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EDITORS: Greene and Gordon’s study, “Cuticular Hydrocarbons Inform Task Decisions,” appears in the May 1 edition of <I>Nature<$>. Photos and a QuickTime movie are available at (slug: “Ant Chat” and “Gordon”).

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"Work stinks": It's more than just a slogan among ants, researchers find

Peer into the deep recesses of an ant colony and you'll discover an extremely well organized community with thousands of workers quietly going about their jobs. Some dig nests while others gather food or tend the young. Remarkably, every chore is done without supervision or direction, and some workers even switch jobs to meet the ever-changing needs of the colony.

How does an insect with a brain the size of a poppy seed decide to carry out a particular task? The answer, says a team of Stanford University biologists, has less to do with brainpower than with the ant's extraordinary sense of smell. Writing in the journal Nature, the Stanford scientists found that, when a parade of patroller ants returns to the nest, their distinctive body odor cues other workers to go out and forage for food.

This new insight into the behavior of social insects is the latest discovery to emerge from a 20-year field study of red harvester ants (Pogonomyrmex barbatus) in the southern Arizona desert -- a project designed and led by Deborah M. Gordon, an associate professor of biological sciences at Stanford.

"The question is, how does a worker know what to do?" said Gordon, coauthor of the May 1 Nature study. "There's nobody in charge, there's nobody telling it what to do."

A mature colony of red harvester ants consists of a single queen and 10,000 to 12,000 female workers. The lifespan of a worker is only one year, but a queen can live 20 years and produce thousands of new workers annually. In fact, egg-laying is the queen's only responsibility. She has nothing to do with running the colony or assigning workers to specific tasks.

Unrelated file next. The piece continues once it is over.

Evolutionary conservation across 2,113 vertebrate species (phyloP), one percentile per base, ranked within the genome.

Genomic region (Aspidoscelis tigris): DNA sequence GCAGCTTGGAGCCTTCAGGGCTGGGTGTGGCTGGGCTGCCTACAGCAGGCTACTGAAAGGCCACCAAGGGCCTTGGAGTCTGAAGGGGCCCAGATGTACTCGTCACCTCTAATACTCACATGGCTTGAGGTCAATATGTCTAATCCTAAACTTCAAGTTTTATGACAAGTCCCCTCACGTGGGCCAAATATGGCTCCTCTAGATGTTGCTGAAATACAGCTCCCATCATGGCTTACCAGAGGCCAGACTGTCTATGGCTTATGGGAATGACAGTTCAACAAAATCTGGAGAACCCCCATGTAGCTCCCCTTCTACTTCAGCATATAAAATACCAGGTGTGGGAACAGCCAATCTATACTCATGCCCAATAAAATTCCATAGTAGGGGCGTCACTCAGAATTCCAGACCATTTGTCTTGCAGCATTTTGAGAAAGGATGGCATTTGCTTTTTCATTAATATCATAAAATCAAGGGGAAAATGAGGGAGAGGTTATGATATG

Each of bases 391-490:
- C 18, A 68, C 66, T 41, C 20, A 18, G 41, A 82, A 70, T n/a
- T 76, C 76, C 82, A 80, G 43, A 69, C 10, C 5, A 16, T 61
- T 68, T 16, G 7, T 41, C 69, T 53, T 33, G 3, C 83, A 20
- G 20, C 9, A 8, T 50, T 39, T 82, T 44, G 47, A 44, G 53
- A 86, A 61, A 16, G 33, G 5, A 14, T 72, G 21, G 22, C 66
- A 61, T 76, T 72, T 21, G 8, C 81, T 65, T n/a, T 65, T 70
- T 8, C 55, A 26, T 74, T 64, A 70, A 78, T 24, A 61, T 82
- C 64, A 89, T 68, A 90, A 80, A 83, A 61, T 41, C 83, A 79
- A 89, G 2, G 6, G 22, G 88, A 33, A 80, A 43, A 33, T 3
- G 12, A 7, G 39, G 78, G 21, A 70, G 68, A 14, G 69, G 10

Understanding the subtle cues and interactions that enable small-brained insects to build elaborate communities has become a major area of research, not only for biologists but also for engineers trying to solve intricate problems in computer science, network communications and even robotics.

"Ant colonies offer an example of a system in which the component parts -- ants -- are fairly simple and there is no hierarchical control, yet somehow the whole colony performs complex, integrated behavior," Gordon observed.


Making sense of scents

Like most ant species, red harvesters communicate by touch and smell but instead of sniffing the air, ants use their sensitive antennae to detect chemical odors in their surroundings.

"Ants use chemicals the way we human beings use sight and sound. That's how they get the majority of the information about what's going on in their environment," said Stanford postdoctoral fellow Michael J. Greene, lead author of the Nature study. "Tactile, or touching, information is important to them, too, but for most ants, vision is not."

An ant's antennae are extraordinarily fine-tuned to differentiate subtle smells produced by hydrocarbons -- a naturally occurring family of chemicals that includes such well-known compounds as methane and propane. The waxy outer surface of an ant's body contains about 25 different hydrocarbons, which emit slightly different odors that are imperceptible to people, but to an ant provide important information about life in the colony.

"Hydrocarbons are simply molecules of hydrogen and carbon -- there's nothing fancy about them," Greene noted. "Yet subtle changes in the concentration of these relatively simple chemicals can produce very important and profound behavioral changes in ants."

Added Gordon: "Everybody in an ant colony shares the colony's odor, and that's how they tell one colony from another. But in harvester ants, we found a further subdivision: Different tasks smell different."


Foragers and patrollers

In their study, Greene and Gordon focused on two groups of workers with closely related tasks: "foragers," who collect edible seeds for the colony, and "patrollers," who scout potential foraging areas each morning.

"The return of the patrollers tells the foragers that it's safe to go out that day," Gordon noted. In previous experiments, she and her co-workers discovered that a single encounter with a patroller is not enough to persuade a forager to leave the nest and search for food. Rather, it takes a series of encounters with several patrollers to stimulate foraging.

"An ant has some simple rules, such as, 'I'm a forager, and if I meet a certain number or frequency of patrollers, then I'll go out,' " Gordon explained.

Foragers also interact with another group of laborers called "nest maintenance workers," who carry soil in and out of the entrance as they dig new nest chambers. But experiments have shown that encountering nest workers has no effect on a forager's decision to search for seeds.

"We wondered why it is that foragers respond to patrollers and not to nest maintenance workers," Gordon recalled. "That's when we decided to find out if different hydrocarbons are associated with different tasks."


Body chemistry